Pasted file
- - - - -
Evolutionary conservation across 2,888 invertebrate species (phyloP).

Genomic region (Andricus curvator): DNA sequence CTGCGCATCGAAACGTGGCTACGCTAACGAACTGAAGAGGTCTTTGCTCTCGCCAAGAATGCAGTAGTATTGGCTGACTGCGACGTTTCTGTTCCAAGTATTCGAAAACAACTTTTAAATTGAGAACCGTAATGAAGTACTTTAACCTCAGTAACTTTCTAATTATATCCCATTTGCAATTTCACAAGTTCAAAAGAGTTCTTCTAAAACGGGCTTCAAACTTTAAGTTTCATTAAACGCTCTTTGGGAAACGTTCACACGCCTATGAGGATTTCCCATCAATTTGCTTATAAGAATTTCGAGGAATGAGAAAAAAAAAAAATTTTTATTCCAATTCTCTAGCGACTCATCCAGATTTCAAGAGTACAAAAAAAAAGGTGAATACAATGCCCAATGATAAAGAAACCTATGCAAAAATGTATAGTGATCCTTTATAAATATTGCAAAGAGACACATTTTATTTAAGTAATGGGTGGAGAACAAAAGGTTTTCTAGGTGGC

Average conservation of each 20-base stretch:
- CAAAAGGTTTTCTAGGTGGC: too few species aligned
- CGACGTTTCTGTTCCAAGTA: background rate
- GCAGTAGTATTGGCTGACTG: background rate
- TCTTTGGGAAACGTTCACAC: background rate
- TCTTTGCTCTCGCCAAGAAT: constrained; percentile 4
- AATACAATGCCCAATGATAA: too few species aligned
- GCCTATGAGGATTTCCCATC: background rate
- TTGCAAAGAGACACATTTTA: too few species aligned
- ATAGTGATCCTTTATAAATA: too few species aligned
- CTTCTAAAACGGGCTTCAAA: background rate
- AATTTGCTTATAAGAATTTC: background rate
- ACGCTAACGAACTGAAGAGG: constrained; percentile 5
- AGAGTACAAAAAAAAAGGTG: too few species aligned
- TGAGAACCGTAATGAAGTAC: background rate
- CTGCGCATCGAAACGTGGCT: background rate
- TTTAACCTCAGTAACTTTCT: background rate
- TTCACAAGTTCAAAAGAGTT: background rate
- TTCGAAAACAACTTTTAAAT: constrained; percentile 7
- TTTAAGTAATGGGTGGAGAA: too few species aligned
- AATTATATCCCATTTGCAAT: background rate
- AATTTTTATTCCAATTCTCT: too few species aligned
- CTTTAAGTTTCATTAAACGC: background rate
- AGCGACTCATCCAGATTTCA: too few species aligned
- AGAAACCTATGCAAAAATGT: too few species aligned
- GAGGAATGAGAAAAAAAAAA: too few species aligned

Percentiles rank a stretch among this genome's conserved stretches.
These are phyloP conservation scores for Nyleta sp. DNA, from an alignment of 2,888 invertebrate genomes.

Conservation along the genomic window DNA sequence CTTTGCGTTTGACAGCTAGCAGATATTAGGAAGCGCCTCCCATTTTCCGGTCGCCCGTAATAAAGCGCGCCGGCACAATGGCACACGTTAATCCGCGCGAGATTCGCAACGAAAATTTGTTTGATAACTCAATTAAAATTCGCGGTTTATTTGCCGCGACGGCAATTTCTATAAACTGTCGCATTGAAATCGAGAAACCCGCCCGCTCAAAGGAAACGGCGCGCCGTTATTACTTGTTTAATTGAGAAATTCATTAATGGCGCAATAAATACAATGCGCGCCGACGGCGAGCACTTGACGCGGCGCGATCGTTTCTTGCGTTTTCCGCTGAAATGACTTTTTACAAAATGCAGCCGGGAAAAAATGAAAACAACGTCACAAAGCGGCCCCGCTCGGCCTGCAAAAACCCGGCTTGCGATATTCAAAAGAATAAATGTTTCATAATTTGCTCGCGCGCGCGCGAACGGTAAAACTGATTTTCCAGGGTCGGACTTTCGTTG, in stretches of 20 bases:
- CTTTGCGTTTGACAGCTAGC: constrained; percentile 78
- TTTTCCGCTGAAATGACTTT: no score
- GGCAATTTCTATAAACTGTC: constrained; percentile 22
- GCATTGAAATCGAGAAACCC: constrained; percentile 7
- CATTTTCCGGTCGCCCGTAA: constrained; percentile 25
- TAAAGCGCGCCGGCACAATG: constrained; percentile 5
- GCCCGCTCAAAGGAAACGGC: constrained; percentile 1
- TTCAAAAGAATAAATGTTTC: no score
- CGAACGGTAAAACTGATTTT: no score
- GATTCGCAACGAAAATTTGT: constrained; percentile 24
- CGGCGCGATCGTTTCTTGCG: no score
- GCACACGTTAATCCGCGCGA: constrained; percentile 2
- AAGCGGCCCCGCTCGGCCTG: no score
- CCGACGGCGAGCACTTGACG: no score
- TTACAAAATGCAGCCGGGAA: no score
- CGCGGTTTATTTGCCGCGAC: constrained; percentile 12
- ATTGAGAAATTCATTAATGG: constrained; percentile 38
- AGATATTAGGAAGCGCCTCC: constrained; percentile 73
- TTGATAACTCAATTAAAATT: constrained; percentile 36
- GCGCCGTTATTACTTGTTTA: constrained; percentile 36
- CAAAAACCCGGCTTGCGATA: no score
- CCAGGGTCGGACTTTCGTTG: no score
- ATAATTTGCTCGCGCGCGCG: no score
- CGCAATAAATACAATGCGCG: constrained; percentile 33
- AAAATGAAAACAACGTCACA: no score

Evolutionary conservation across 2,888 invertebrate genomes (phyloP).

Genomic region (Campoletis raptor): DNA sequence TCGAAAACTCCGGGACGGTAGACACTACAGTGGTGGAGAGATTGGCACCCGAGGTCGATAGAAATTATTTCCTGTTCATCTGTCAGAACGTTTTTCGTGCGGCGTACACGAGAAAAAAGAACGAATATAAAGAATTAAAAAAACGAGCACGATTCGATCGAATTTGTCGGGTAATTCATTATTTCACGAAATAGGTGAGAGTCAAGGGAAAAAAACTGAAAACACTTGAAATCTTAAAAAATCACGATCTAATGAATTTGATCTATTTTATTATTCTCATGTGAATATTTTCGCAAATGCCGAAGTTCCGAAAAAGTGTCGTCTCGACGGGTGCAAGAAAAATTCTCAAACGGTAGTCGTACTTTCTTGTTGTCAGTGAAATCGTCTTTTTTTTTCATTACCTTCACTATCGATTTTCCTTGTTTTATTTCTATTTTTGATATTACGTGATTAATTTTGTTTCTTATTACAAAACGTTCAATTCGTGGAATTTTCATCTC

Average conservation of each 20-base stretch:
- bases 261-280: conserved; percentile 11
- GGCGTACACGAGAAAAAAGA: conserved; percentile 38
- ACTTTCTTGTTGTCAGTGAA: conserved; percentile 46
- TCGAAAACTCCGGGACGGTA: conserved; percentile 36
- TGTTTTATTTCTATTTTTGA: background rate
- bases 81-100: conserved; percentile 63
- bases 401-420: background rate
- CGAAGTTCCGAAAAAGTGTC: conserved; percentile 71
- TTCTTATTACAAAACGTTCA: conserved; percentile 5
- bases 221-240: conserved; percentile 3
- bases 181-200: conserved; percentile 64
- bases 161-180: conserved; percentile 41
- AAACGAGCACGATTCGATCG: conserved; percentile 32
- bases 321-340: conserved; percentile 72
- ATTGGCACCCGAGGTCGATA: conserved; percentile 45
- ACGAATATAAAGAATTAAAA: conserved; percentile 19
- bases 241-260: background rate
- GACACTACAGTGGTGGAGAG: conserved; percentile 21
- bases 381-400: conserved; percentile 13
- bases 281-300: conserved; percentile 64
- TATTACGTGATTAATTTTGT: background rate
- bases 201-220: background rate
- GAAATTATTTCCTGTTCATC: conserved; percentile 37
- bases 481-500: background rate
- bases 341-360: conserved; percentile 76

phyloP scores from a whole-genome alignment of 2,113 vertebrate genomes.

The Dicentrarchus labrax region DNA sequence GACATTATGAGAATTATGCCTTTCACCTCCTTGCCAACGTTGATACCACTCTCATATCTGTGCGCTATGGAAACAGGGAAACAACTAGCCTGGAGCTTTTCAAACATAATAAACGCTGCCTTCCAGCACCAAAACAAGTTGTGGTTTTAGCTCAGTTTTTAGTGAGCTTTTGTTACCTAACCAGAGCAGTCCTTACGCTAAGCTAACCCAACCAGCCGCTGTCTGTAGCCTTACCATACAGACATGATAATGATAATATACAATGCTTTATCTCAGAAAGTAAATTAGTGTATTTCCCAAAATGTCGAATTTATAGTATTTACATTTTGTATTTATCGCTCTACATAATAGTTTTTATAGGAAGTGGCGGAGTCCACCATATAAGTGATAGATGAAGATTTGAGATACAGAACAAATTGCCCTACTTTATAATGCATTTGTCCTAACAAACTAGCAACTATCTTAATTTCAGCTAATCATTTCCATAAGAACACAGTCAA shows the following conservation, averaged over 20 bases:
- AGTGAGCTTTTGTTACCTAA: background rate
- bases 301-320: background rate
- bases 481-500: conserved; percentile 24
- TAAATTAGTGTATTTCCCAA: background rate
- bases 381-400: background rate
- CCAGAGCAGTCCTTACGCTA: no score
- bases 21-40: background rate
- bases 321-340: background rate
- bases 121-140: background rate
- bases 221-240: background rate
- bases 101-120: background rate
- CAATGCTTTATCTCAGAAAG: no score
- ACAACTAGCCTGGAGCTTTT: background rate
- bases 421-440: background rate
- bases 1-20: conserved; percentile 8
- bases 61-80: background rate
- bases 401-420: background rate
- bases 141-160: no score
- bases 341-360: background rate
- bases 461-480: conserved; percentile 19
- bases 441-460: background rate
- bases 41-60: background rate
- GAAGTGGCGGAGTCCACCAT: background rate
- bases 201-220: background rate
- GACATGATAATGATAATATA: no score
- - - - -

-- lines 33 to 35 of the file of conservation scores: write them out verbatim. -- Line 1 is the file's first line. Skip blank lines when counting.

- TTTTCCGCTGAAATGACTTT: no score
- GGCAATTTCTATAAACTGTC: constrained; percentile 22
- GCATTGAAATCGAGAAACCC: constrained; percentile 7